The Hagerty employee-restored 1969 Chevrolet Camaro is not running well. It has racked up miles driving from sea to shining sea, but the latest trip has brought it to the Redline Rebuild garage for Davin to diagnose excessive oil consumption and poor running. That calls for a compression test, but Davin takes it one step further and completes a leakdown test as well—showing you exactly how to do it yourself along the way.
This particular 396-cubic-inch big-block Camaro has been on the road for five years since its restoration. In that time it’s done everything from short test drives to the 2,100-mile Great Race, and is starting to act a bit tired. On top of that, the big block is consuming 10W-30 like Joey Chestnut eats hot dogs.
Davin starts the diagnosis by pulling the spark plugs, as their condition can give a lot of information about the overall health of an engine. These plugs? Not telling a good story.
“The build-up of carbon and oil on the electrodes and insulators of a few of them was real bad,” Davin says. “I could imagine there was at least one cylinder that was not firing, possibly two. With that much oil on them, I had to dig deeper to see exactly where it was coming from.”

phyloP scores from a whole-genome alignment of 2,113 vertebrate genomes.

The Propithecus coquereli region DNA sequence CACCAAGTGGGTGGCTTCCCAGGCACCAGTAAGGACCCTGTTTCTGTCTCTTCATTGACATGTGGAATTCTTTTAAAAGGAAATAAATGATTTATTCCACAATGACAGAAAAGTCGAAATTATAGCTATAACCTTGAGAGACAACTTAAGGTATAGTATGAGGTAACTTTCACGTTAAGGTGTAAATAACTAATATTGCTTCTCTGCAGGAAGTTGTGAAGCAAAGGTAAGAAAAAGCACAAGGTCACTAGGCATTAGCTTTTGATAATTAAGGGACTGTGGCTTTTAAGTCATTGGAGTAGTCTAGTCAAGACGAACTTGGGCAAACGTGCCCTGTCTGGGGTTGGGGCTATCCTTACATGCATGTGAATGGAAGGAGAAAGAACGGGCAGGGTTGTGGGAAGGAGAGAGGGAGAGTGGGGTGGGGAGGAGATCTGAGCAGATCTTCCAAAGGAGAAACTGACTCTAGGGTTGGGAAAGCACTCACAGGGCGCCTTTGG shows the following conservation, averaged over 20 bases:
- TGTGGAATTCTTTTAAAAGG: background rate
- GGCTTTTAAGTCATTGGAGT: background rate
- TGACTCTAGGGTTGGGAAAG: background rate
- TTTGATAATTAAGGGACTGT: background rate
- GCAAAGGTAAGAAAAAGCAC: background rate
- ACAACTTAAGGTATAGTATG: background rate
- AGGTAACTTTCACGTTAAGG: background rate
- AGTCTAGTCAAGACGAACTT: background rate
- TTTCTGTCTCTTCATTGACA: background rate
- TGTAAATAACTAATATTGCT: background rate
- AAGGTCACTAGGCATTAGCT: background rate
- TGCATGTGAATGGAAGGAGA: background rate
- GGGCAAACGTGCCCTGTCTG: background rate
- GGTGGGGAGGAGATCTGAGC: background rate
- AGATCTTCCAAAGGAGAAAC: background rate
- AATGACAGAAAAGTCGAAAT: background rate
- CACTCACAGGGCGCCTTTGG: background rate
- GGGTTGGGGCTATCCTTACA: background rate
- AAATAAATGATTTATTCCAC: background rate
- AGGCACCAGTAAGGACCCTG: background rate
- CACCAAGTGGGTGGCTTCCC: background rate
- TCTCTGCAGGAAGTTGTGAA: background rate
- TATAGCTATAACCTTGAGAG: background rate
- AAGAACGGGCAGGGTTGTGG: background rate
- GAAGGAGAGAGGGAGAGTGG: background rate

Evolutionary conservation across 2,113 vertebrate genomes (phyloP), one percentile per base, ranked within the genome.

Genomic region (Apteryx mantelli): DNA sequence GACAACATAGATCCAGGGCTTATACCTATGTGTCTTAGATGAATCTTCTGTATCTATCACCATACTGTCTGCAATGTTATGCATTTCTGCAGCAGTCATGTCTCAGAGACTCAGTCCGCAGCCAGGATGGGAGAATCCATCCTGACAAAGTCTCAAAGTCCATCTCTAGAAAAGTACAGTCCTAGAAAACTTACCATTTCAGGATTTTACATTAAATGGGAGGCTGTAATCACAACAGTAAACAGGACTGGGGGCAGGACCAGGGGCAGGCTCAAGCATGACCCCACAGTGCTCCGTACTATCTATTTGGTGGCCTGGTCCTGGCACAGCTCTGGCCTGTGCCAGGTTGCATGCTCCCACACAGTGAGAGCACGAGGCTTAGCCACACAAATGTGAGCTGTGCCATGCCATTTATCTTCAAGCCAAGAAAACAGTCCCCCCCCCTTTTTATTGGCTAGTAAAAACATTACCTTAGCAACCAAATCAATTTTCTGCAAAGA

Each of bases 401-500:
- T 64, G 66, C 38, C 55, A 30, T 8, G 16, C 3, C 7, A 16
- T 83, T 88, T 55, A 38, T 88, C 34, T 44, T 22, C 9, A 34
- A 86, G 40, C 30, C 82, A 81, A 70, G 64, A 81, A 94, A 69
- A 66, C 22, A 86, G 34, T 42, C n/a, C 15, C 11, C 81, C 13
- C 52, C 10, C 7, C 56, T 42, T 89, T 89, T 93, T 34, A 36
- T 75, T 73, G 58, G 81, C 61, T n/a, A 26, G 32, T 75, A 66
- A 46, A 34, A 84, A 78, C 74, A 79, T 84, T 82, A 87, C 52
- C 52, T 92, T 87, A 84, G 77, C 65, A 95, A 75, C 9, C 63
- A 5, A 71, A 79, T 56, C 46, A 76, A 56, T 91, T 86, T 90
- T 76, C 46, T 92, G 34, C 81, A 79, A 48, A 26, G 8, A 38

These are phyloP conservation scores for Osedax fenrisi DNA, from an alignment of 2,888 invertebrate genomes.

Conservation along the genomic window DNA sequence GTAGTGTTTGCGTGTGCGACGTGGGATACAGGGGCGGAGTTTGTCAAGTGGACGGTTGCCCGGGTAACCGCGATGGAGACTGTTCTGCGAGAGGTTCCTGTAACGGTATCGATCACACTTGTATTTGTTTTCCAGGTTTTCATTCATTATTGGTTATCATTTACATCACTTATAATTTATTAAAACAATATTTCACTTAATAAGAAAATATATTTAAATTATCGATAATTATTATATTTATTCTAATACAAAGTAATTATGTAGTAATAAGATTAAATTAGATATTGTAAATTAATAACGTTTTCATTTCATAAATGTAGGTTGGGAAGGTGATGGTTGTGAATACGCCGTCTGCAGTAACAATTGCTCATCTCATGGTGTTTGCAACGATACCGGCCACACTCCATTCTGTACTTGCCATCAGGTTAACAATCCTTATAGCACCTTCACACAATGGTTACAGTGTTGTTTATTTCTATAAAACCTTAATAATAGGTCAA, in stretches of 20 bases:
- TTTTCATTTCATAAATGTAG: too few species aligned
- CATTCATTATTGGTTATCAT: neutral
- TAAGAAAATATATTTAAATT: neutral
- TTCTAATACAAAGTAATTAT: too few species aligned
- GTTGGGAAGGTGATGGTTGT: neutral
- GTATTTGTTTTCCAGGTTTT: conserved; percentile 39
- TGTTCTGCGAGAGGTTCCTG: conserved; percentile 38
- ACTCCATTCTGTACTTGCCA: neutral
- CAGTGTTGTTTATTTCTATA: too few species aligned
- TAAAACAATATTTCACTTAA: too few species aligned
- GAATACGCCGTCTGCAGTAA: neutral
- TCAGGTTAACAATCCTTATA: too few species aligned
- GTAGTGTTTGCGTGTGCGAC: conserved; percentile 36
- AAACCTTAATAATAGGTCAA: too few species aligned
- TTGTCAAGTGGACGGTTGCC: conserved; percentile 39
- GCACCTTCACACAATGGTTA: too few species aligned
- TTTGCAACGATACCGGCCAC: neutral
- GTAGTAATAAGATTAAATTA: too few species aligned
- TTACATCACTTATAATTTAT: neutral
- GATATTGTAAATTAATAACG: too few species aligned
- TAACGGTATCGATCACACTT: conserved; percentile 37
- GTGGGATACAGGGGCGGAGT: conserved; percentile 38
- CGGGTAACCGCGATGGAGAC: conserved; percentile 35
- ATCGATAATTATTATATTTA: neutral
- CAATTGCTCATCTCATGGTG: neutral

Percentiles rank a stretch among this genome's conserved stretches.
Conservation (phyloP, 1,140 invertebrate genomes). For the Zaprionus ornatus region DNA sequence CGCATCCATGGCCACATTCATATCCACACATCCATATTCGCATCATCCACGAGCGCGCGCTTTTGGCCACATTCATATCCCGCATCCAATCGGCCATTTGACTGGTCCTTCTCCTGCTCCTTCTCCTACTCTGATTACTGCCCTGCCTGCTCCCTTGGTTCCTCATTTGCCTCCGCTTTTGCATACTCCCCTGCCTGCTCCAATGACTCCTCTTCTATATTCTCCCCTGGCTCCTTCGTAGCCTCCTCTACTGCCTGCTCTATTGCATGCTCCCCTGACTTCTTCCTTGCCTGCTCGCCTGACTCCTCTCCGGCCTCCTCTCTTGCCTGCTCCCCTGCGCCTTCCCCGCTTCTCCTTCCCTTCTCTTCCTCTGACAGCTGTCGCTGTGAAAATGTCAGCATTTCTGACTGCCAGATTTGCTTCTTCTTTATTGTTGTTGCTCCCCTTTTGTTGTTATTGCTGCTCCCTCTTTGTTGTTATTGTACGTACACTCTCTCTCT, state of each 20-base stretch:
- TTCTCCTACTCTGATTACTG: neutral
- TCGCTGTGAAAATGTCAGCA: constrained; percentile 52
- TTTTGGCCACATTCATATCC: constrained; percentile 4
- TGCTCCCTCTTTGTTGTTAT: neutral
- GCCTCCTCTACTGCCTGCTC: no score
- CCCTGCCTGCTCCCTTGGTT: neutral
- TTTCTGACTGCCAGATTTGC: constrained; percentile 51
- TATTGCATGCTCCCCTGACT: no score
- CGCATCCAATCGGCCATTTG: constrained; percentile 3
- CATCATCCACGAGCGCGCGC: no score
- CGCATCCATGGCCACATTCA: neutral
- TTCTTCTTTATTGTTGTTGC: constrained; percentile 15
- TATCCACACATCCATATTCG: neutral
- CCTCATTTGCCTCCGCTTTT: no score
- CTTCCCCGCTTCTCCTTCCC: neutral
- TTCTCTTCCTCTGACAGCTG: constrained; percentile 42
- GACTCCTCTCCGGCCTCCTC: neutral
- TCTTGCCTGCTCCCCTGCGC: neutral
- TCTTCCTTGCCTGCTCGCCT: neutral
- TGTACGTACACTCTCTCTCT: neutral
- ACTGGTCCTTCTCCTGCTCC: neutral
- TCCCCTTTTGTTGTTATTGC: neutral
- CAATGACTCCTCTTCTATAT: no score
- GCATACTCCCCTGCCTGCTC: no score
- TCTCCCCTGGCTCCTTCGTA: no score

That leads to a compression check, which can tell if a cylinder’s pressure is bled off past the piston rings, valves, or into the water jacket or oil passages through the head gasket instead of sealing tight. If the compression is down, like what Davin experiences on cylinder number three, a small amount of oil can be added to the cylinder before completing the compression check again. This oil in the cylinder will help seal the rings during the short test and confirm or deny the hypothesis of tired piston rings. If the compression goes up during the wet test, it confirms the rings need to be replaced.
Even with the compression check telling him enough information to require an engine-out rebuild, Davin takes the extra step and gives the big-block a leakdown test as well. Using a different fitting in place of the spark plug, Davin uses compressed air and a small fixture to measure the amount of compression drop. With sustained pressure in the cylinder, one can usually hear any air leaks, which typically come out the exhaust, intake manifold, or crankcase ventilation.
The short answer is this big-block is headed for the engine stand and a full once-over before it gets back out into the streets. Will there be even more damage hiding inside the engine? With the test results showing it has been run low on oil and possibly overheated, the chances are high. To find out for sure, though, you’ll have to tune in to the next episode of Redline Update.